Just off the B1078 near Wickham Market is a rather innocuous looking footpath. Those who follow the path will find themselves in Potsford Wood and eventually come across the wood’s infamous gibbet – or at least what’s left of it.
Up until 1699, Potsford Wood was where many local criminals ended their days. Those convicted of the most serious offences were hanged in the wood and had their bodies displayed in an iron cage (a gibbet) as a deterrent for would-be offenders.
The last person to be executed in such a fashion was Jonah Snell, who was hanged in Potsford Wood in 1699 after committing a truly barbaric crime. A year before his execution, Snell murdered two men at the nearby Letheringham Water Mill.
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The victims were a man named John Bullard and his son. After bludgeoning the pair with an axe, Snell then bizarrely hanged them upside down from a beam in the mill.
Snell was arrested for the two murders and following a trial he was found guilty. He was hanged in Potsford Wood, with his body left to rot in the gibbet.
Reports from the time suggest that Snell’s body remained in the iron cage until 1740, when it was removed and buried nearby. The cold-blooded murderer might’ve been removed from the gibbet nearly 300 years ago, but it’s said that his presence is still felt in the area to this day.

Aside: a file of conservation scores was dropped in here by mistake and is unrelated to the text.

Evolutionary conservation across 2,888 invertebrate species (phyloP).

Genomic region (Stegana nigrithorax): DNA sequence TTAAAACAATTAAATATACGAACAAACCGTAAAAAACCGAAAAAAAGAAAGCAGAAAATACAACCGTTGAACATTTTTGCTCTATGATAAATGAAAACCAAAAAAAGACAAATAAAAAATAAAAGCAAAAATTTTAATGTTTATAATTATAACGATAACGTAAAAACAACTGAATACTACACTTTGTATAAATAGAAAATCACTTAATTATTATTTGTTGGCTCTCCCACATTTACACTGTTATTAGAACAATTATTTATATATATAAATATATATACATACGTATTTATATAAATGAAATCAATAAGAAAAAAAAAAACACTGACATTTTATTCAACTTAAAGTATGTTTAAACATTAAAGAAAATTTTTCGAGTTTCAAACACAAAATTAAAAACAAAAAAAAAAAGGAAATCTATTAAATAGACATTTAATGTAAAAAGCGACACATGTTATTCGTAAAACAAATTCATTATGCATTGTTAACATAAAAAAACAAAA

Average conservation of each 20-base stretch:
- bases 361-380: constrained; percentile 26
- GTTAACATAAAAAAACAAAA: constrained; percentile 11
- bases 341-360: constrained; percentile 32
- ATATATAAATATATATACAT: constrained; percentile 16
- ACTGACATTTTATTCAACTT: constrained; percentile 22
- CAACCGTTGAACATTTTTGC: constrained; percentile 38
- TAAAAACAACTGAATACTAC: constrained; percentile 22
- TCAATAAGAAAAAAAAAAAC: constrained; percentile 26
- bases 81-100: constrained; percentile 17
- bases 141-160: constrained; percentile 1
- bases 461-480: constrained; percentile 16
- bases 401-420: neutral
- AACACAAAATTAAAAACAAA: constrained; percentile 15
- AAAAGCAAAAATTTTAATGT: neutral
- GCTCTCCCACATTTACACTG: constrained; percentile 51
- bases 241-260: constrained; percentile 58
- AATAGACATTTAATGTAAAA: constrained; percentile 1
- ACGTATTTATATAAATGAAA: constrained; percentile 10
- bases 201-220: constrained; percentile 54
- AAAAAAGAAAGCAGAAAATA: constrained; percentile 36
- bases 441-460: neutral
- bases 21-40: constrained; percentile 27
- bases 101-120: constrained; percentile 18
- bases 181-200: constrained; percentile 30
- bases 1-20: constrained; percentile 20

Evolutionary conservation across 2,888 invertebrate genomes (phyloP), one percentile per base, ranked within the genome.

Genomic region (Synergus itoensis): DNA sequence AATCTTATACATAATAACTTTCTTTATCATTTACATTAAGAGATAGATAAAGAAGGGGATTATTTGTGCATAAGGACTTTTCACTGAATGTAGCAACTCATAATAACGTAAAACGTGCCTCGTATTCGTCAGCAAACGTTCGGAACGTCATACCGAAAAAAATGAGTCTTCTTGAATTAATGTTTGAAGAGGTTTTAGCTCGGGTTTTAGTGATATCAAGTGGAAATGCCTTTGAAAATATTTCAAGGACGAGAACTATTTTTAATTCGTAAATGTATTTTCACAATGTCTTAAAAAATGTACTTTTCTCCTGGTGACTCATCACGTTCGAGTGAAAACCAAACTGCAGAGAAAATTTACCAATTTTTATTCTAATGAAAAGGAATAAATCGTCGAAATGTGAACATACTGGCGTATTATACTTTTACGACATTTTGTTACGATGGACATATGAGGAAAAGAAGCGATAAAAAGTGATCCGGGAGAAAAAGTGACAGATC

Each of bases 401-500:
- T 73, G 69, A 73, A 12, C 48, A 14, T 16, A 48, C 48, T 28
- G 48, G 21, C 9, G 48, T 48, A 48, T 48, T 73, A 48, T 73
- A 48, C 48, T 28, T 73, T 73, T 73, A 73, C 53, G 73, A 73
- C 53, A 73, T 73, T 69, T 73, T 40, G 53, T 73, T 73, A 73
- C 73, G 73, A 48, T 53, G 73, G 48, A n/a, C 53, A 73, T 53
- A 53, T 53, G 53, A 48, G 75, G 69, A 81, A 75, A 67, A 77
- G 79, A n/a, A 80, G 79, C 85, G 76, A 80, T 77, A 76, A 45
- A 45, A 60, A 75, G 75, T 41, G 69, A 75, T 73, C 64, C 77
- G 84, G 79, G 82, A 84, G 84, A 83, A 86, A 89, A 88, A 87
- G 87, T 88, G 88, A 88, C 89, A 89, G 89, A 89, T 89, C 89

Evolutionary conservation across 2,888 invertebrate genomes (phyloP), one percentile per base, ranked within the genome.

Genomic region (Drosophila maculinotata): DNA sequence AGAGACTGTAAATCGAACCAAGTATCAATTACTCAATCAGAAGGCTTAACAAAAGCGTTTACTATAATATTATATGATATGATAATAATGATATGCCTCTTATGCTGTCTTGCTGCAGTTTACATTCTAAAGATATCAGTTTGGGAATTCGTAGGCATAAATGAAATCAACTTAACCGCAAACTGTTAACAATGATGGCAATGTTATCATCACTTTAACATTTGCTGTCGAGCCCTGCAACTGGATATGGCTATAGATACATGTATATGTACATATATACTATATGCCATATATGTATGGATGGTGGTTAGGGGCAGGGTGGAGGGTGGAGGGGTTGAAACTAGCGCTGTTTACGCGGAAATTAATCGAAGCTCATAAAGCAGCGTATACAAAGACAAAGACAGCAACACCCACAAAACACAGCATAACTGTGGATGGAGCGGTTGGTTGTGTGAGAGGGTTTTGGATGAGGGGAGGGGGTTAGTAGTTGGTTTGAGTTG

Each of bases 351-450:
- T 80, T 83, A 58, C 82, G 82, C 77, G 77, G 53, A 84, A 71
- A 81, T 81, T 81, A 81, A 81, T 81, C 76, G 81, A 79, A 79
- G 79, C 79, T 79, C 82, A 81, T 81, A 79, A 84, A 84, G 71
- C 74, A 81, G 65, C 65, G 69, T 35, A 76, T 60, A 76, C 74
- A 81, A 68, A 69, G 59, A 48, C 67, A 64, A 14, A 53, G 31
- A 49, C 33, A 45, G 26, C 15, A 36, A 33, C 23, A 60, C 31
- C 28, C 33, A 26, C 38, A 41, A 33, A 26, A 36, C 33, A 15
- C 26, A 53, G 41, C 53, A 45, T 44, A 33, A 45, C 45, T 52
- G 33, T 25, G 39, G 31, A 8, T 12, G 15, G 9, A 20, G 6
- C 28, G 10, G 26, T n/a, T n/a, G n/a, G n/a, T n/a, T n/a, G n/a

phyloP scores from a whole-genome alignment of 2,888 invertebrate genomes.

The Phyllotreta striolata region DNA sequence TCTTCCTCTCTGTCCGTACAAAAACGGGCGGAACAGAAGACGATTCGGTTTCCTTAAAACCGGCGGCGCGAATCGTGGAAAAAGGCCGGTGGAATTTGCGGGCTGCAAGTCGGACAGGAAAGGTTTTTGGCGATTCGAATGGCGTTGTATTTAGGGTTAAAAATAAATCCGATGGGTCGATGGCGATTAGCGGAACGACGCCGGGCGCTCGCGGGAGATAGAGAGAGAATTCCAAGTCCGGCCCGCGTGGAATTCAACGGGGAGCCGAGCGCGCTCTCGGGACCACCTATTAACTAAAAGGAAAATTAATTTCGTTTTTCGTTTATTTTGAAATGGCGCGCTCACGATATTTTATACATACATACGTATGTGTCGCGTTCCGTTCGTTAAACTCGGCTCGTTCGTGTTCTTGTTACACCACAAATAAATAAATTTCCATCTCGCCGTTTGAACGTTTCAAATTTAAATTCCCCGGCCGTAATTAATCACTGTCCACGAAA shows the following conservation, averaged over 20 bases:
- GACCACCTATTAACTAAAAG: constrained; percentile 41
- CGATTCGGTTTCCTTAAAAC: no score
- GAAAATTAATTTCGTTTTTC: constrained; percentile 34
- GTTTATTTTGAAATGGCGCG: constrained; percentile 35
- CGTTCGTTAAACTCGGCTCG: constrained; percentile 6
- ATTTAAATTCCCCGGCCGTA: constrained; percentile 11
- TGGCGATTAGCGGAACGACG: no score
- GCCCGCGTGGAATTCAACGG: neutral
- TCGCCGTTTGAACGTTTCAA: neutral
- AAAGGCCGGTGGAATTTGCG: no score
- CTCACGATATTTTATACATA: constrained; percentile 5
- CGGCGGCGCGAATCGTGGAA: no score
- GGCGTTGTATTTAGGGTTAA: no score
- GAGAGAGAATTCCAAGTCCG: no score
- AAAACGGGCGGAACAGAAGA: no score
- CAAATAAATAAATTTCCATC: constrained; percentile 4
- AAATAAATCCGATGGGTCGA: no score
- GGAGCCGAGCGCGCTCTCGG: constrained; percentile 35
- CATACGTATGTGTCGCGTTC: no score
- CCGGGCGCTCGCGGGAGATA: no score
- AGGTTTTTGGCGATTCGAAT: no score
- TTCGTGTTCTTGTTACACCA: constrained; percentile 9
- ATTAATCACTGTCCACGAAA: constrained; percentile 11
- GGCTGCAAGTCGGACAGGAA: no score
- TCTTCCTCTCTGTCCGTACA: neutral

Suffolk-based paranormal investigator John West has carried out research on the Potsford Wood haunting for his new book Haunting Tales. John has come across a number of spine-chilling tales connected to the site, with many of them relatively recent.
John writes: “In the 1980s another sighting supposedly took place in daylight – a truck driver walked down the lane and started reading the plaque on the gibbet. He felt a tap on his shoulder. Turning back, he came face to face with a skeleton, hooded and robed. He fled in terror.
“In 1997 a couple reported being harassed by a black figure that moaned at them one night after their car broke down on the main road. According to tradition, there was also a large stone or boulder next to the gibbet which screamed if you kicked it with your heel.”
The gibbet in Potsford Wood has a plaque attached to it, which includes some basic facts about the grisly wooden post. As previously mentioned, the site is easily accessible by foot, but you might want to do so only during the hours of daylight.
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